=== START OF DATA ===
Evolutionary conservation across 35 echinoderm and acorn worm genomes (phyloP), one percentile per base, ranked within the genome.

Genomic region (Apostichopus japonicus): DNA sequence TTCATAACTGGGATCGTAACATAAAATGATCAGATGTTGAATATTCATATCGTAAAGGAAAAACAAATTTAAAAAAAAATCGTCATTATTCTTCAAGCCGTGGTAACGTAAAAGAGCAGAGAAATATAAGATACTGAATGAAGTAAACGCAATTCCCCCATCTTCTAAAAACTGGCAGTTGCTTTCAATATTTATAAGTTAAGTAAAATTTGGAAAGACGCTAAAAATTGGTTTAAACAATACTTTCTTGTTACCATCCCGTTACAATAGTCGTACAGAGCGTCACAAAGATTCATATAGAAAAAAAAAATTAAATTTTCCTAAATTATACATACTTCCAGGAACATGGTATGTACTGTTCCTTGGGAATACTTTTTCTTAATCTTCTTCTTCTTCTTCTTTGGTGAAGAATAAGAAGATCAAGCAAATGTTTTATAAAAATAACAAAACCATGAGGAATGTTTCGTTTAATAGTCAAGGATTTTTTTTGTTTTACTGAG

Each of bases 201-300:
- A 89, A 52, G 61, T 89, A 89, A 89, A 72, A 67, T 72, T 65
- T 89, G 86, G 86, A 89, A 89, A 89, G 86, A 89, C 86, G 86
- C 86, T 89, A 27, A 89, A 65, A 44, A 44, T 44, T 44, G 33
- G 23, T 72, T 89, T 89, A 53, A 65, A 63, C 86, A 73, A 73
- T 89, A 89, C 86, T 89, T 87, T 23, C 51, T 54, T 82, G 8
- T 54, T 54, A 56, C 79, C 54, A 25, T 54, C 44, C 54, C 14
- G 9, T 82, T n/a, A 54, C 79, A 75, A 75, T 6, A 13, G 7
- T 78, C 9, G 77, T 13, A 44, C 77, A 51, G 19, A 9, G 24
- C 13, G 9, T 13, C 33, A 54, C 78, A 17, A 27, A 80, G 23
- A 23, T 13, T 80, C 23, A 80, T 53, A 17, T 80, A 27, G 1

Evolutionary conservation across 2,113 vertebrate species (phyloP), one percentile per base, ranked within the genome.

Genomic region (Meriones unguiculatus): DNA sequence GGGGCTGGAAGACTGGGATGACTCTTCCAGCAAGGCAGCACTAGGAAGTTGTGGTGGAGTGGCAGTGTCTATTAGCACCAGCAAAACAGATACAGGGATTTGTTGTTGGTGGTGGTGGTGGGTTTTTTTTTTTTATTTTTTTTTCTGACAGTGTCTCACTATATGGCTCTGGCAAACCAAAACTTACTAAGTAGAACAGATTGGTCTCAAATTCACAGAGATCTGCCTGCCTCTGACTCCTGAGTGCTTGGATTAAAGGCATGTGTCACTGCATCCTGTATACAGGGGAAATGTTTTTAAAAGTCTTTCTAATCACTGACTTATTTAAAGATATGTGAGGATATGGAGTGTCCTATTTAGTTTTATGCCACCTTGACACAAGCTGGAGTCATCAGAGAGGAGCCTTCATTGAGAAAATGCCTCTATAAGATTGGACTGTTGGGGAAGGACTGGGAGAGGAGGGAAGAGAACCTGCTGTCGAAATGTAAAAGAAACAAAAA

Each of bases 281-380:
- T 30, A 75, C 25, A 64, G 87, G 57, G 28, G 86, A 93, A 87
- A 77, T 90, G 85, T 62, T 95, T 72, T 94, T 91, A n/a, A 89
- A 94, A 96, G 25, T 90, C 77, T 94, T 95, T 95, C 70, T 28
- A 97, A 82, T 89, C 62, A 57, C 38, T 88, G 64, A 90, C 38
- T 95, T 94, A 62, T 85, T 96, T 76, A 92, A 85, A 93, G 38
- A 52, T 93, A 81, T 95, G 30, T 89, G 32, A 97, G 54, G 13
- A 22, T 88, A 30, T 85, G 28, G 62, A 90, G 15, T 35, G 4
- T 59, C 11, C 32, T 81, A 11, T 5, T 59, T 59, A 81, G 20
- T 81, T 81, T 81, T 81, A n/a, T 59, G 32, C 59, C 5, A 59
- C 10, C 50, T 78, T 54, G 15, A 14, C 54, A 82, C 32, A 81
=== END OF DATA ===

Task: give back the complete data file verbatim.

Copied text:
Evolutionary conservation across 35 echinoderm and acorn worm genomes (phyloP), one percentile per base, ranked within the genome.

Genomic region (Apostichopus japonicus): DNA sequence TTCATAACTGGGATCGTAACATAAAATGATCAGATGTTGAATATTCATATCGTAAAGGAAAAACAAATTTAAAAAAAAATCGTCATTATTCTTCAAGCCGTGGTAACGTAAAAGAGCAGAGAAATATAAGATACTGAATGAAGTAAACGCAATTCCCCCATCTTCTAAAAACTGGCAGTTGCTTTCAATATTTATAAGTTAAGTAAAATTTGGAAAGACGCTAAAAATTGGTTTAAACAATACTTTCTTGTTACCATCCCGTTACAATAGTCGTACAGAGCGTCACAAAGATTCATATAGAAAAAAAAAATTAAATTTTCCTAAATTATACATACTTCCAGGAACATGGTATGTACTGTTCCTTGGGAATACTTTTTCTTAATCTTCTTCTTCTTCTTCTTTGGTGAAGAATAAGAAGATCAAGCAAATGTTTTATAAAAATAACAAAACCATGAGGAATGTTTCGTTTAATAGTCAAGGATTTTTTTTGTTTTACTGAG

Each of bases 201-300:
- A 89, A 52, G 61, T 89, A 89, A 89, A 72, A 67, T 72, T 65
- T 89, G 86, G 86, A 89, A 89, A 89, G 86, A 89, C 86, G 86
- C 86, T 89, A 27, A 89, A 65, A 44, A 44, T 44, T 44, G 33
- G 23, T 72, T 89, T 89, A 53, A 65, A 63, C 86, A 73, A 73
- T 89, A 89, C 86, T 89, T 87, T 23, C 51, T 54, T 82, G 8
- T 54, T 54, A 56, C 79, C 54, A 25, T 54, C 44, C 54, C 14
- G 9, T 82, T n/a, A 54, C 79, A 75, A 75, T 6, A 13, G 7
- T 78, C 9, G 77, T 13, A 44, C 77, A 51, G 19, A 9, G 24
- C 13, G 9, T 13, C 33, A 54, C 78, A 17, A 27, A 80, G 23
- A 23, T 13, T 80, C 23, A 80, T 53, A 17, T 80, A 27, G 1

Evolutionary conservation across 2,113 vertebrate species (phyloP), one percentile per base, ranked within the genome.

Genomic region (Meriones unguiculatus): DNA sequence GGGGCTGGAAGACTGGGATGACTCTTCCAGCAAGGCAGCACTAGGAAGTTGTGGTGGAGTGGCAGTGTCTATTAGCACCAGCAAAACAGATACAGGGATTTGTTGTTGGTGGTGGTGGTGGGTTTTTTTTTTTTATTTTTTTTTCTGACAGTGTCTCACTATATGGCTCTGGCAAACCAAAACTTACTAAGTAGAACAGATTGGTCTCAAATTCACAGAGATCTGCCTGCCTCTGACTCCTGAGTGCTTGGATTAAAGGCATGTGTCACTGCATCCTGTATACAGGGGAAATGTTTTTAAAAGTCTTTCTAATCACTGACTTATTTAAAGATATGTGAGGATATGGAGTGTCCTATTTAGTTTTATGCCACCTTGACACAAGCTGGAGTCATCAGAGAGGAGCCTTCATTGAGAAAATGCCTCTATAAGATTGGACTGTTGGGGAAGGACTGGGAGAGGAGGGAAGAGAACCTGCTGTCGAAATGTAAAAGAAACAAAAA

Each of bases 281-380:
- T 30, A 75, C 25, A 64, G 87, G 57, G 28, G 86, A 93, A 87
- A 77, T 90, G 85, T 62, T 95, T 72, T 94, T 91, A n/a, A 89
- A 94, A 96, G 25, T 90, C 77, T 94, T 95, T 95, C 70, T 28
- A 97, A 82, T 89, C 62, A 57, C 38, T 88, G 64, A 90, C 38
- T 95, T 94, A 62, T 85, T 96, T 76, A 92, A 85, A 93, G 38
- A 52, T 93, A 81, T 95, G 30, T 89, G 32, A 97, G 54, G 13
- A 22, T 88, A 30, T 85, G 28, G 62, A 90, G 15, T 35, G 4
- T 59, C 11, C 32, T 81, A 11, T 5, T 59, T 59, A 81, G 20
- T 81, T 81, T 81, T 81, A n/a, T 59, G 32, C 59, C 5, A 59
- C 10, C 50, T 78, T 54, G 15, A 14, C 54, A 82, C 32, A 81